Bio

I am currently a PhD student at UW-Madison in the Mechanical Engineering Department, working on both teaching and research. My research interests include dynamics system modeling & simulation, with an emphasis on physically complex systems that require High Performance Computing (HPC) algorithmic support. I began working with Prof. Negrut in the SBEL lab in December 2006, when I began my research work in multibody dynamics by simulating tracked mining excavator mobility in MSC/ADAMS. In December 2009, I received my Master's degree after successfully defending my thesis, titled "A Stochastic Framework for Ground Vehicle Simulation".

My current work involves creating a vehicle-tire-terrain mobility model that allows general purpose off-road vehicle dynamics simulation when operating on appreciably deformable soil. By leveraging multi-core CPU and GPU acceleration, a high-fidelity, three-dimensional, physics-based, vehicle mobility simulator that runs at real-time speed on deformable soil is possible. By leveraging and extending semi-analytical methods that have been proven in the field, a new terramechanics method is developed for generalized 3-D tire/terrain interaction effects. The terrain is represented with a soil compaction model that captures the visco-elastic-plastic stress/strain response of soil due to vehicle loads. It is now possible to accommodate a tire with generalized 3-D geometry that can include complex tread and lug patterns, and these tread/lug patterns are evident in our mobility simulations.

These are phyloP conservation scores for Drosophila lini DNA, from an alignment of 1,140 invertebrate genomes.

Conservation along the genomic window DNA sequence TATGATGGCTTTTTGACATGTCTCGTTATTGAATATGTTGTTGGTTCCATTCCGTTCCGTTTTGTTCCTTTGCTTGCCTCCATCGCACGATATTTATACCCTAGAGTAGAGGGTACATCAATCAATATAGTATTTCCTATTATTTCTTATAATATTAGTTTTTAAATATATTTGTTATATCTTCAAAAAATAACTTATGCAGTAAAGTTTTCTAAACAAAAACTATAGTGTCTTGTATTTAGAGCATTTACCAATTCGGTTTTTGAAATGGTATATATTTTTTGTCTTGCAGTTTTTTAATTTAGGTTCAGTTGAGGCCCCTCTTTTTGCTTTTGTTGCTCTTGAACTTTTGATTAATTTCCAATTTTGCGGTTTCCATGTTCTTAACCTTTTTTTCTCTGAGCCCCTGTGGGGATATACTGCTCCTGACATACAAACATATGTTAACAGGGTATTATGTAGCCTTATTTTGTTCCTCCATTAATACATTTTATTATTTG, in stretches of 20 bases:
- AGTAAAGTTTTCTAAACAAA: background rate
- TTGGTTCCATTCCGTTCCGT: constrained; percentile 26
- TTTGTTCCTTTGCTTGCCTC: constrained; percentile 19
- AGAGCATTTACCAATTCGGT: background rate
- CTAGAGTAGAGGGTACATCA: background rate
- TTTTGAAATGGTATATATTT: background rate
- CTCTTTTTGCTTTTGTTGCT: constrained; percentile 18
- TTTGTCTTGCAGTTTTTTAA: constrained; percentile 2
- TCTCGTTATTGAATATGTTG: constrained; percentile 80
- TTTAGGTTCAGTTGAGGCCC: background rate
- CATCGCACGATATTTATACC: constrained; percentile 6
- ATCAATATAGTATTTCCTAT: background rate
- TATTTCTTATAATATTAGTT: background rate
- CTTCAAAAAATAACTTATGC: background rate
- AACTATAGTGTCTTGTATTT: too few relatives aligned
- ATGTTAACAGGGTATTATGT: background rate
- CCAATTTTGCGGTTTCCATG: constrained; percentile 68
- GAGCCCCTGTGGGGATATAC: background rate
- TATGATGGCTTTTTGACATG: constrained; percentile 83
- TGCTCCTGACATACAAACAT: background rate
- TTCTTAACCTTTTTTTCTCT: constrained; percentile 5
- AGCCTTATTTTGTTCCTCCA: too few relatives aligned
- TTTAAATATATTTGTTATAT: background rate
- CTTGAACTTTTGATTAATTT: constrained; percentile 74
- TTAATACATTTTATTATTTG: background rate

In 2008 I helped organize and create the pilot program for our lab's outreach effort "ProCSI" , and every summer since I have volunteered for 1 week as a camp counselor and have gotten to meet and spend time with the amazing kids involved in ProCSI.

Expected Graduation Date: December 2013